Both Allbirds and Adidas make running shoes. In many ways, they are direct competitors. It’s refreshing in this regard that the two were able to come together for a common good. The Adizero x Allbirds 2.94 Kg CO2e Running Shoes combine one company’s vast experience in performance running with another company’s mastery of sustainable materials. The result is a pair of running shoes that require less than 3 kilograms of carbon emissions to produce – the smallest ever made by Adidas.
The goal is high-level and deserves to be celebrated, but tennis also needs to be good for running. Does it matter how much carbon emissions are being reduced if nobody wants the product? Making bad shoes that no one buys is still putting more stress on the planet than saving it.
Fortunately, the Adizero x Allbirds 2.94 Kg CO2e shoes work well – overall. I have some hesitations about its long term durability. These running shoes are definitely firm and intended primarily for faster runs, but in that context, I like what they offer.
- Comfortable fit in every aspect
- Midsole offers a balance of bounce and stiffness
- The shoelaces look fragile
- The thin upper may not survive while the midsole
Shop at Adidas.
Overall, the shoe is very standard, with a regular fit, lace-up closure and textile upper. The midsole is made with 17% sugarcane-derived material and the upper includes recycled materials.
The rubber sole is a little curious. It feels smooth but doesn’t feel smooth or slippery while running. The most notable spec for me was the 5.4 oz weight.
After trying on these shoes, I think the most interesting part is their materials. If you didn’t already know that reducing carbon emissions was their goal, I don’t think there’s much to give away – these running shoes don’t feel compromised. But still, some of your material choices can stand out as unique.
The top, for example, is very thin. There are a lot of thin shoe uppers out there. Typically, they are in the service of a fresher, more airy feel on your foot. In this case, the top is thin to reduce the amount of material used. It’s flexible enough not to stand upright on its own.
Out of the box, these shoes are noticeably light – a little unbelievably actually. The tongue is a puffy foam that is nice but feels cheap, like it’s a second thought. The midsole is firm but flexible. The shoelaces are the most delicate I’ve ever gotten my hands on.
Seeing the shoes from a distance, it’s less obvious that there isn’t much between the foot and the pavement. Up close, though, it’s much easier to see that the excess has been cut off from the product.
Minimal material is less of a concern for support, or even comfort, and more of a concern when it comes to durability. I’ve had a lot of running shoes develop holes in the toe area. So that gives me a break here.
When rubber meets the road, the most important aspect is the performance of these running shoes. Out of the gate, the incredible feeling of lightness really helps give them a boost. My legs, free of almost any weight, seemed to move higher than usual. That initial, slightly unexpected feeling wore off after several runs, but I never stopped feeling agile in these shoes.
In my experience, it takes at least 10 miles to feel the new running shoes. Most have a honeymoon phase, which also happened with the Adizero x Allbirds 2.94 Kg CO2e shoes. I felt fast with almost no side effects during this first phase. After those 10 miles or so, in three runs, my toes experienced some discomfort that wasn’t present when running in other shoes.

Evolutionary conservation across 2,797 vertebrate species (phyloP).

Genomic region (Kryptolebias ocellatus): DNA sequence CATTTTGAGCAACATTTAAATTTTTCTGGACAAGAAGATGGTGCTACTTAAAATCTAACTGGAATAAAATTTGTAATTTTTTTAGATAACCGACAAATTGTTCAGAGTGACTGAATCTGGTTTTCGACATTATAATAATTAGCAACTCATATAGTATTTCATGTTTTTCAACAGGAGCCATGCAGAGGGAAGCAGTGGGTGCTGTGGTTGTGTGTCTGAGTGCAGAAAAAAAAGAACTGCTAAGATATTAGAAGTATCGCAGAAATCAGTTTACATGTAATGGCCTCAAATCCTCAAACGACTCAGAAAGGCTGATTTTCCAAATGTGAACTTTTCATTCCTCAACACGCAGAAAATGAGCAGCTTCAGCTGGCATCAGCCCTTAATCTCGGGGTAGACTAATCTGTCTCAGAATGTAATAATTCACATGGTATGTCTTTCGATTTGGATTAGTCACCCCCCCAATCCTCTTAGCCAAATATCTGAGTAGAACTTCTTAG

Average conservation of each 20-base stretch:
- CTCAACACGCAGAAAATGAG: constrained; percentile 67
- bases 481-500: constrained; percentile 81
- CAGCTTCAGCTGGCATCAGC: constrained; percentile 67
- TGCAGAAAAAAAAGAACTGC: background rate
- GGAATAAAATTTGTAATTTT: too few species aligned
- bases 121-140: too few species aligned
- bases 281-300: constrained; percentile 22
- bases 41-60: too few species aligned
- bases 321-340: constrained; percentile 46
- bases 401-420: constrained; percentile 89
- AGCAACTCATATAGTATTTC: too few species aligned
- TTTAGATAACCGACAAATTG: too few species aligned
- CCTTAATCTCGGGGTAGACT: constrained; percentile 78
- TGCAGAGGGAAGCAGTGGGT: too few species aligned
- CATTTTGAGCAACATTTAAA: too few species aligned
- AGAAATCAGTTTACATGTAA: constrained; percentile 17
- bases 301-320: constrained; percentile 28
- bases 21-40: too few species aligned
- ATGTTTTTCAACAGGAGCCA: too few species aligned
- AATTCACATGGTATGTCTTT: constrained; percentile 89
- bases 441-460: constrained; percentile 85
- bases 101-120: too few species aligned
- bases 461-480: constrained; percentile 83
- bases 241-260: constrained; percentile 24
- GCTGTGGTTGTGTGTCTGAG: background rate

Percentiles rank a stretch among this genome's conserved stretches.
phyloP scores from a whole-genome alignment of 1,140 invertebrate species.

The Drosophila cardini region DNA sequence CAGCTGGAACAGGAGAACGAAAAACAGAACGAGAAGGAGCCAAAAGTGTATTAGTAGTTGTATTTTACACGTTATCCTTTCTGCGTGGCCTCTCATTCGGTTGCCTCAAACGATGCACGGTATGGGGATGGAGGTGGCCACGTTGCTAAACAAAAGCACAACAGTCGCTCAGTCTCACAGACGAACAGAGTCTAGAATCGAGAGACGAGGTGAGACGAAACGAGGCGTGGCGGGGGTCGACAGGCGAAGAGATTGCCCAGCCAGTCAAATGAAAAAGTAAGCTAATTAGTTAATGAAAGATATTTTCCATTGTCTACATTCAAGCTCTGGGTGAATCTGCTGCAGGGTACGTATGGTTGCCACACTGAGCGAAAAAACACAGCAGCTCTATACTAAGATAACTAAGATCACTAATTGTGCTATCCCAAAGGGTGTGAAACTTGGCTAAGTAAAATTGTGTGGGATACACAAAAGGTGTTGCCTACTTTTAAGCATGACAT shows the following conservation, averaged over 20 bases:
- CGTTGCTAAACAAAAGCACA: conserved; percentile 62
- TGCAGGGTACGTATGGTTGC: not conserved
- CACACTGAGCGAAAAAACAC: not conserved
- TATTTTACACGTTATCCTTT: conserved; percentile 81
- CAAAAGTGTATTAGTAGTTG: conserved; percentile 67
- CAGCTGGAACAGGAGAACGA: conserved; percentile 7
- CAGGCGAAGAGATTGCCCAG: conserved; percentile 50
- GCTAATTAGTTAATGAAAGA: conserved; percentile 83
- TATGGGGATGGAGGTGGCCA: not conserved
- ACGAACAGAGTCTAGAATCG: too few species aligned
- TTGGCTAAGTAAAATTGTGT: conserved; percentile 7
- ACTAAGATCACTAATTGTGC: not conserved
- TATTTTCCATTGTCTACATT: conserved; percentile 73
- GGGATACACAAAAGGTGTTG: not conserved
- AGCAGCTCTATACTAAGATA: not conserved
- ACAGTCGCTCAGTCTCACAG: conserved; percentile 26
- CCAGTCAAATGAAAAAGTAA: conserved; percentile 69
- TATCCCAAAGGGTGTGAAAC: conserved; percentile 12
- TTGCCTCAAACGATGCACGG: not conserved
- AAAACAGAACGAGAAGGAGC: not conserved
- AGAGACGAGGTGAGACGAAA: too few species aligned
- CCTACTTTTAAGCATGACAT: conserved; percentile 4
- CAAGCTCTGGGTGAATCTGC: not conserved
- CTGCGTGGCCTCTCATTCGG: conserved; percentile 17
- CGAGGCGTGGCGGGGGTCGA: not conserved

After 25 miles I mostly got used to the minimal cushioning the midsole foam provides. I’m not familiar enough with barefoot running to make the comparison here, but these shoes are the closest my feet have felt to the road. This forms a real connection with the cement under your feet that helps encourage you to maintain a faster pace.
If you travel regularly, these might be perfect to take with you. Shoes don’t take up a lot of space and don’t add much weight to a bag. Chances are you won’t be running long distances during a business trip.
Personally, I found 3-4 miles to be the most I really wanted to run in these shoes at the same time. I had no problem putting them on day after day and doing it again: that 30+ minute run got close to peak time without becoming uncomfortable.
Should you buy the Adizero x Allbirds 2.94 Kg CO2e?
Even without the context of trying to make more sustainable running shoes, I think the Adizero x Allbirds 2.94 Kg CO2e provides enough performance to warrant its creation. You won’t want to run a half marathon in them, and probably not even 10K, but they’re incredibly light and work well for quick runs over shorter distances.
My biggest hesitation is that the combination of premium price and fine materials can wear out much sooner than other similar running shoes. The need to produce twice as many shoes because the materials don’t hold up doesn’t seem smart for the planet either.
To be clear, durability was not a factor in my 25+ miles in these shoes. Every time I tie them, I hold my breath in anticipation of the laces snapping, but they still haven’t. Maybe they never break. The mission is big here, and the product is worthy of consideration. I just hope this is simply the beginning of the project and not the finish line.
Buy it at Adidas for $120.
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